Spiced pumpkin seeds
50g pumpkin seeds
1 tsp harissa paste
sea salt
1. Mix the ingredients together, spread onto a tray and bake at 160C/140C fan/gas3 for 12 minutes.
2. Allow to cool before use.

Bringing the salad together:
1. Make sure the beetroot is at room temperature before you begin. Add the chopped, roasted beetroot to a bowl and dress with the dressing. Season with sea salt and leave to sit for 5 minutes.
2. While the roasted beets are sitting in their dressing, take the pickled beets from their bag and drain them from the pickle liquor on a little cloth.
3. Take 4 cool plates (temperature not appearance) and split the beetroot chunks between them. Use a tablespoon to take them from the bowl allowing them to drain off a little and leaving the dressing in situ. Save the beetrooty dressing left in the bowl, you will use this to finish your dish.
4. Now take the ricotta and pipe it in between the beetroot chunks on each plate.
5. Top the roasted beets and ricotta with a few discs on the pickled beetroot.
6. Scatter each plate with 4 or 5 sticky walnuts and a small handful of spiced pumpkin seeds.
7. To finish, dress the place with the dressing left in the bowl and serve. 

Great British Life: Spiced spatchcock chicken with saffron and parsley butterbeansSpiced spatchcock chicken with saffron and parsley butterbeans (Image: Elite Bistros)

Spiced spatchcock chicken with saffron and parsley butterbeans
For best results marinate the chicken and make the saffron sauce the day before your dinner party.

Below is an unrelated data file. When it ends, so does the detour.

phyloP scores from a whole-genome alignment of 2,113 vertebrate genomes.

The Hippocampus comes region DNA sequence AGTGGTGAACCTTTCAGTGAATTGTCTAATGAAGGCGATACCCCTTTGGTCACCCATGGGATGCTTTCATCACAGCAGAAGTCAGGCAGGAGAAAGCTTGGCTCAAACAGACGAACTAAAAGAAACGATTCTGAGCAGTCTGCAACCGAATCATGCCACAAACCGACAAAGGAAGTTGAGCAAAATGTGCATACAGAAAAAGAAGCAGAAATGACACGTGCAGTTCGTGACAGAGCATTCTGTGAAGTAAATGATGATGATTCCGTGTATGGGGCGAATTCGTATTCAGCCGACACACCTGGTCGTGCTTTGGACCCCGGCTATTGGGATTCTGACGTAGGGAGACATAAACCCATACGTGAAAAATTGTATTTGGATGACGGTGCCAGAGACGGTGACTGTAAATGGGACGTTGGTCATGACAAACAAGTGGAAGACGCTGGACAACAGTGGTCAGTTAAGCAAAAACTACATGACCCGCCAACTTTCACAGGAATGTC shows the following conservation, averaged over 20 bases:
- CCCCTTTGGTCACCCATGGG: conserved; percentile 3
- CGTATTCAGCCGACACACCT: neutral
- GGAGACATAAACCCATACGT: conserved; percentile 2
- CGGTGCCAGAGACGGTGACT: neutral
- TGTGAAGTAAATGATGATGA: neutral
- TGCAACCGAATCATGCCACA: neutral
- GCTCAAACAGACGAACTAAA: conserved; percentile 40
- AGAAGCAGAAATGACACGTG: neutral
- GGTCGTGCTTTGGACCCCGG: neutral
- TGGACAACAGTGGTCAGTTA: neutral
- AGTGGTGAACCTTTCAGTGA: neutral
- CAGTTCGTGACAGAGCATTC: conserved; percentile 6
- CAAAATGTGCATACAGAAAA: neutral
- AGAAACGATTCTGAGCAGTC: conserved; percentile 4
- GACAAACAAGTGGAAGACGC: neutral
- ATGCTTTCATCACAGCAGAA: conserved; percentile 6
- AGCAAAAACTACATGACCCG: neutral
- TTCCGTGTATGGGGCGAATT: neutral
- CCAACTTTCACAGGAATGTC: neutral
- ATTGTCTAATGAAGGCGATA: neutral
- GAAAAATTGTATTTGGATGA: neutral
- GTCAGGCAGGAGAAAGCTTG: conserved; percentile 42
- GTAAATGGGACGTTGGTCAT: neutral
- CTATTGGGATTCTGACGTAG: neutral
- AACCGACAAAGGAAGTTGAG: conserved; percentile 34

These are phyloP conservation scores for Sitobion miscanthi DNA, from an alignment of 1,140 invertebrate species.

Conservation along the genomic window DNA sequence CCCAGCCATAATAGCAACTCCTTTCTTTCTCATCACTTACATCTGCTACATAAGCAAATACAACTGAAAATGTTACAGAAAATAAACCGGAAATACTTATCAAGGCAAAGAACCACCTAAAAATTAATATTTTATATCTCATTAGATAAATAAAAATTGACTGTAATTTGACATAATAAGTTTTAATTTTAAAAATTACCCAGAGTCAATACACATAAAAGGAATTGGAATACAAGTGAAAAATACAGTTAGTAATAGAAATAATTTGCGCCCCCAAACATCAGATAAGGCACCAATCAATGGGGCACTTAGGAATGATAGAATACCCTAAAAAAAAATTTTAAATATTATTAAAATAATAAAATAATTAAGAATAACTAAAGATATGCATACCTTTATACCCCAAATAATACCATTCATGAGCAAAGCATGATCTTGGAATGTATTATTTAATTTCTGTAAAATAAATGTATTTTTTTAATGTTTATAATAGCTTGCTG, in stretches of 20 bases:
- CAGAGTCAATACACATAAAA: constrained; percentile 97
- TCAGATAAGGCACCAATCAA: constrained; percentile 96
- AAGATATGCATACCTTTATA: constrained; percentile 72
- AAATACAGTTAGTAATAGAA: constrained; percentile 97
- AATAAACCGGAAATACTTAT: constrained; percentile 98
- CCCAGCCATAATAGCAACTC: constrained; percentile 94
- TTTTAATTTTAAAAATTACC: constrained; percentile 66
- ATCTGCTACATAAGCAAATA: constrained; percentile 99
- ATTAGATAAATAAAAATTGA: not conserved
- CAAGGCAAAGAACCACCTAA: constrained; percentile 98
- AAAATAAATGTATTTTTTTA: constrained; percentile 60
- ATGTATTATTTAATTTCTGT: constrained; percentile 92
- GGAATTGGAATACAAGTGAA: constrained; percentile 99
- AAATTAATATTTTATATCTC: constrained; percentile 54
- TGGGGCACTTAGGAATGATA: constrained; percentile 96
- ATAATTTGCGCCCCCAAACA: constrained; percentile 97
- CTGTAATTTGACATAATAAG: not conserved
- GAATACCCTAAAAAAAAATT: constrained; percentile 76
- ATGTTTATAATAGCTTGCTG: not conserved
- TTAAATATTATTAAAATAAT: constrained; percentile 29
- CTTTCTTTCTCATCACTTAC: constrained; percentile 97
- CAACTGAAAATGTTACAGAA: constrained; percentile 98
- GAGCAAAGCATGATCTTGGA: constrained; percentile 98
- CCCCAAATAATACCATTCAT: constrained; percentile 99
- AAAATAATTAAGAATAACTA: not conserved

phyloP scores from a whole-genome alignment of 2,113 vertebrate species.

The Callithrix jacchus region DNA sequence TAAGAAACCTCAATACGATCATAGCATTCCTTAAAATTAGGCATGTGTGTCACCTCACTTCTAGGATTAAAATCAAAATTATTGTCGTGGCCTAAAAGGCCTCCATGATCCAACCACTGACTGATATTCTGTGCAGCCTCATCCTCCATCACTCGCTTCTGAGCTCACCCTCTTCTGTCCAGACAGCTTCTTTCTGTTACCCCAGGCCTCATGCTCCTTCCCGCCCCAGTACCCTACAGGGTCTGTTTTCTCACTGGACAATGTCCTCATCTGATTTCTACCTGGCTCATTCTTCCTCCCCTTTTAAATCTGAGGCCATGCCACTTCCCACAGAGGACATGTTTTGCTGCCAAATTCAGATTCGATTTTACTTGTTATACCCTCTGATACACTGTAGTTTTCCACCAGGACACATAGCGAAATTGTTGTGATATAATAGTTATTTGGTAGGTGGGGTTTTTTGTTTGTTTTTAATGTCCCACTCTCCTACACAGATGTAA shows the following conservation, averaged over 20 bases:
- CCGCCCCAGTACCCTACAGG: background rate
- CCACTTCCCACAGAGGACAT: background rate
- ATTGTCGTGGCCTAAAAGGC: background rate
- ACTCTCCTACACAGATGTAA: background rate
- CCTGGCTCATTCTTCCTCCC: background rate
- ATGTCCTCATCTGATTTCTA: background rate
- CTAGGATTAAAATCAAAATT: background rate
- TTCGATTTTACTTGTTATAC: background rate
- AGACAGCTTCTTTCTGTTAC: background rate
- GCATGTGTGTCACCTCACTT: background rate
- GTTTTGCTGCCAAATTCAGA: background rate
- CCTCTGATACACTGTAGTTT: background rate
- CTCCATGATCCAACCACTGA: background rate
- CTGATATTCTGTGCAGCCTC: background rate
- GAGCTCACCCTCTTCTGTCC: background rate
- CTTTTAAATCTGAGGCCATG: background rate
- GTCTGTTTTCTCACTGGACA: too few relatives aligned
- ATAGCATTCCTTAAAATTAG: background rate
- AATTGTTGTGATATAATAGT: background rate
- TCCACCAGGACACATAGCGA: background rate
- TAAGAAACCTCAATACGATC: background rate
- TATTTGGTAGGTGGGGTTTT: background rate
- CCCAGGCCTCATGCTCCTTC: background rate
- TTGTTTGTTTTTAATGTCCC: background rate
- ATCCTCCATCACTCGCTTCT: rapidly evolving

Serves 4
Saffron butter beans
180g double cream
375ml brown chicken stock
75ml cooking white wine
1 onion diced
pinch of saffron
1 garlic clove minced
good pinch of salt
90g arborio rice
1 large jar of good quality cooked butter beans
3 tablespoons parsley chopped

1.5kg whole chicken 
4 garlic cloves minced
2 teaspoons fine salt 
1 teaspoon dried oregano 
1⁄2 teaspoon thyme
 5 tablespoons vegetable oil 
2 tablespoons smoked paprika 
1 tablespoon chilli powder
 2 tablespoons lemon juice

Ahead of time:
1. Spatchcock the chicken by removing the strip of the backbone with a sharp, strong knife. Flatten the bird with its breasts and legs facing upwards.
2. Mix all the remaining ingredients to create a marinade and rub this all over the chicken, cover, and leave in the fridge for 12 hours.
3. Now make the saffron sauce. Bring all the ingredients except the rice to the boil. Once boiled, remove from the heat, add the rice, mix. Cover the mixture with baking paper then seal the pan with a triple layer of cling film, and then a triple layer of foil.
4. Bake this in a hot oven (180C/160C fan/gas 4) for 25 minutes or until the rice is completely tender and overcooked.
5. Once the rice is mushy and overcooked. Transfer the mix to a high-speed blender and blend on full speed for 5 minutes until glossy and smooth.
6. Check the seasoning then pour the mixture into a container and place a sheet of baking paper over the sauce before chilling.

On the day:
1. Preheat the oven to 180C/160C fan/gas 4.